An MIPT researcher proposes a new explanation for the rapid warming of the Arctic. In his recent article on Geosciences , suggests that warming may have been triggered by a series of large earthquakes.
Global warming is one of the REALLY pressing issues. It is widely believed that it is caused by human activity, which increases the concentration of greenhouse gases in the atmosphere. However, this view does not explain why temperatures sometimes rise sharply and suddenly, especially in the Arctic.
In the Arctic, one of the factors determining global warming is the release of methane from permafrost. Since researchers began monitoring temperatures in the Arctic, the region has witnessed two periods of rapid warming: first in the 20s and 30s, and then from 1980 until today.
The research was conducted at MIPT with the support of the Russian Science Foundation, grant n. 20-17-00140.
Leopold Lobkovsky, author of the study reported in this article, is a member of the Russian Academy of Sciences and head of the MIPT Laboratory for geophysical research of the Arctic and continental margins of the World Ocean. In his article, the scientist speculates that the abrupt inexplicable temperature changes may have been triggered by geodynamic factors. In particular, he pointed to a series of large earthquakes in the Aleutian Arc, which is the seismically active area closest to the Arctic.
To test his hypothesis, Lobkovsky asked himself three questions.
First, did the dates of the great earthquakes coincide with the temperature jumps?
Secondly, what is the mechanism that allows earthquakes to spread over 2.000 kilometers from the Aleutian Islands to the Arctic Shelf region?
Third, how do these disturbances intensify methane emissions?
The answer to the first question came from the analysis of historical data. It turned out that the Aleutian Arch is actually the site of two series of major earthquakes in the 20th century*. Each preceded a sharp rise in temperature of about 15-20 years.
To answer the second question it took a model of dynamics that describes the propagation of so-called tectonic waves. The model predicts they should travel about 100 kilometers per year. This agrees with the delay between each of the major series of earthquakes and the subsequent rise in temperature, as the perturbations took 15 to 20 years to broadcast over 2.000 kilometers.
In answer to the third question, The researcher proposed the following explanation: The deformation waves arriving in the platform zone cause less additional stress in the lithosphere, which is sufficient to disrupt the internal structure of the metastable gas hydrates and the permafrost that stores the captured methane. This releases methane into the platform water and the atmosphere, leading to climate warming in the region due to the greenhouse effect.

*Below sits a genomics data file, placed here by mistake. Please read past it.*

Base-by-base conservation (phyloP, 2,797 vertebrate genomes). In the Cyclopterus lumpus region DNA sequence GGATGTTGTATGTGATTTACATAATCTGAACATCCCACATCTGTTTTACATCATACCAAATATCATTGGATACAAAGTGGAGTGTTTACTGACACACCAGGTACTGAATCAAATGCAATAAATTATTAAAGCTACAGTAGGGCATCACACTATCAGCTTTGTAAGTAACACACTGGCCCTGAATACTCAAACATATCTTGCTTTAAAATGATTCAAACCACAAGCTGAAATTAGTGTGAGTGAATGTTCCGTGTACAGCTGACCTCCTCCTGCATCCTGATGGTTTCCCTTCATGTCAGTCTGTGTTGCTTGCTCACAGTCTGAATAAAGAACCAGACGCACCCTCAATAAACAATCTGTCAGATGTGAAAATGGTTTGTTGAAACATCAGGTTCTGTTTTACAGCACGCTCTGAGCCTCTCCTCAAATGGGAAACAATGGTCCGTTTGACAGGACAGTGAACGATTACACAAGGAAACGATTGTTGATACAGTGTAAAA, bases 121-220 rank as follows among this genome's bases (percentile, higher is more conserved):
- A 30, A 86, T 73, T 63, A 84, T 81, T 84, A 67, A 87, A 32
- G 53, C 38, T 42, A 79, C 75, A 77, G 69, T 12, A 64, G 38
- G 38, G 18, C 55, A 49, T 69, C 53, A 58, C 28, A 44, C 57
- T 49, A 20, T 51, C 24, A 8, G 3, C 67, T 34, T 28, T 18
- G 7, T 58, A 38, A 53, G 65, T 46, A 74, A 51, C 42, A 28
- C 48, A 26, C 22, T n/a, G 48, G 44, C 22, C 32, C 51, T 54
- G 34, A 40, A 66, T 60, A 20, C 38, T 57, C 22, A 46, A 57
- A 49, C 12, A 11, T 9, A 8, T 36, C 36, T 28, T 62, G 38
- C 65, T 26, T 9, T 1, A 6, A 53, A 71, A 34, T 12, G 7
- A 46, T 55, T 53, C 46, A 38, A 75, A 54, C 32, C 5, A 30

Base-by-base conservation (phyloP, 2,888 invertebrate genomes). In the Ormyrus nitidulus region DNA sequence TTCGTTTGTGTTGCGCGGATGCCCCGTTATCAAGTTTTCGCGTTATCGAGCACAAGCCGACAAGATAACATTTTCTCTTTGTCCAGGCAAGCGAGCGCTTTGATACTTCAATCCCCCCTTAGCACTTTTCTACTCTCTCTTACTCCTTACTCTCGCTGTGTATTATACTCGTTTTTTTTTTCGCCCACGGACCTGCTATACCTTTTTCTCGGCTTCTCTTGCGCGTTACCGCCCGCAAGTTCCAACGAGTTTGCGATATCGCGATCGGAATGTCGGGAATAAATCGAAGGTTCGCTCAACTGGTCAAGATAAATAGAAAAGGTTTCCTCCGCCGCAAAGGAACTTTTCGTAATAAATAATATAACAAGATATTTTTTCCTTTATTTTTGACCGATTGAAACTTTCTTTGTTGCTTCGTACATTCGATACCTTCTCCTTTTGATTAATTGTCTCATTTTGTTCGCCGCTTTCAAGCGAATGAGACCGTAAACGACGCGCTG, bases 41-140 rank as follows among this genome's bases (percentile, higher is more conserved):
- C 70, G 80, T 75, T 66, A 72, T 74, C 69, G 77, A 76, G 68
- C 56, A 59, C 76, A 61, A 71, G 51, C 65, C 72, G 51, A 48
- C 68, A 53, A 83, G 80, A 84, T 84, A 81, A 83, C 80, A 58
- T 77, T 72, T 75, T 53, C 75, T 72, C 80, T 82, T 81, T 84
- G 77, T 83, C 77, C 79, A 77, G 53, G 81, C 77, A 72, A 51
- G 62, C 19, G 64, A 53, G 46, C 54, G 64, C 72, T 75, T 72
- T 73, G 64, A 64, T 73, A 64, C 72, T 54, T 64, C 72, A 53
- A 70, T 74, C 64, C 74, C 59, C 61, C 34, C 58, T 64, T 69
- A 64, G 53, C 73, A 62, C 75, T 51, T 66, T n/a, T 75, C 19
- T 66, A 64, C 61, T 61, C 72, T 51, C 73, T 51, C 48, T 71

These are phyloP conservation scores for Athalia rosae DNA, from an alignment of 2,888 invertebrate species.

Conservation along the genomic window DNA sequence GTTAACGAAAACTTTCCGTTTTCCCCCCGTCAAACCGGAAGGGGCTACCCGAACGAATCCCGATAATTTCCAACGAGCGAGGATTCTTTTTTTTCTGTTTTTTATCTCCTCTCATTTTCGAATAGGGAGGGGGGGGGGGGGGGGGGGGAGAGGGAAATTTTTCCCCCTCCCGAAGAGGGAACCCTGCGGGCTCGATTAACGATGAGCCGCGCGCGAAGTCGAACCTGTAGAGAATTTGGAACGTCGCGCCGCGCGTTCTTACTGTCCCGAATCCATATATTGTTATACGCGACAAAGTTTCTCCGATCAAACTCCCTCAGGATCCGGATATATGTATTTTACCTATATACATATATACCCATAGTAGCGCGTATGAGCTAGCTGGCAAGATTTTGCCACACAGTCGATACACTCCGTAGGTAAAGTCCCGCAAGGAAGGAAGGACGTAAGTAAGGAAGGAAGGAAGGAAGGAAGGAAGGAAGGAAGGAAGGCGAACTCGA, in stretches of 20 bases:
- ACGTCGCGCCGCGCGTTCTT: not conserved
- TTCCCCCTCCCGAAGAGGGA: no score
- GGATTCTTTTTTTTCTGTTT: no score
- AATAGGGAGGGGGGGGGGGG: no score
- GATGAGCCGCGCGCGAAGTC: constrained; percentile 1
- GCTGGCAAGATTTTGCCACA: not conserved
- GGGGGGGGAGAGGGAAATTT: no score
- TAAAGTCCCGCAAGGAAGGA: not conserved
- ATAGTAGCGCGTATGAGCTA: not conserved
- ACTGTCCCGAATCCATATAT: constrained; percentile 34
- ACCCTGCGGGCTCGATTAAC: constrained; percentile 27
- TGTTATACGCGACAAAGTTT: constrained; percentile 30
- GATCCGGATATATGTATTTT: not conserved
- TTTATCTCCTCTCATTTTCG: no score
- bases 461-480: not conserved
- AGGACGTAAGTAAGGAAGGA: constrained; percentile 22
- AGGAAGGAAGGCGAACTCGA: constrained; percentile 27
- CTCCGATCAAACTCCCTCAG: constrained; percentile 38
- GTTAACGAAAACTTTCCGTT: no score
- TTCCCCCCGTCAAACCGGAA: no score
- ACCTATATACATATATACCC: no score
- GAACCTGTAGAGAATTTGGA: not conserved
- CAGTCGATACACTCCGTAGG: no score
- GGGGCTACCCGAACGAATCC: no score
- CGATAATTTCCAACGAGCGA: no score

Arctic: not just the work of man
There is a clear correlation between large earthquakes throughout the Aleutians and the phases of climate warming. There is a mechanism to physically transmit the stresses in the lithosphere at appropriate speeds. And these additional stresses are capable of destroying metastable gas hydrates and permafrost, releasing methane. Each of the three components in this scheme is logical and lends itself to mathematical and physical explanations. Importantly, it explains a known fact, the sharp rise in temperature anomalies in the Arctic, which had remained unexplained by the previous model.
According to the researcher, his model will benefit from the discussion and will likely be improved, and there is a lot to be done to confirm or rule out the proposed mechanism.
* The first series of earthquakes began with a magnitude 8 earthquake in 1899 in the eastern part of the Aleutian arc, followed by two other large earthquakes in the western part of the islands, with magnitudes 8,3 and 8,4. The second series began with an 8,6 magnitude earthquake in 1957, followed by the 9,3 Alaska magnitude 1964 earthquake. The following year, an earthquake of magnitude 8,7 shook the western part of the arc. Each of these devastating seismic events had underground springs that stretched for hundreds of kilometers.
Gianluca Riccio, born in 1975, is the creative director of an advertising agency, copywriter and journalist. He is affiliated with Italian Institute for the Future, World Future Society and H +, Network of Italian Transhumanists. Since 2006 he directs Futuroprossimo.it, the Italian resource of Futurology.
Futuroprossimo.it is an Italian resource of futurology opened since 2006: every day news about the near future. Scientific discoveries, medical research, prototypes, concepts and predictions about the future for free.
Gianluca Riccio, copywriter and journalist - Born in 1975, he is the creative director of an advertising agency, he is affiliated with the Italian Institute for the Future, World Future Society and H +, Network of Italian Transhumanists.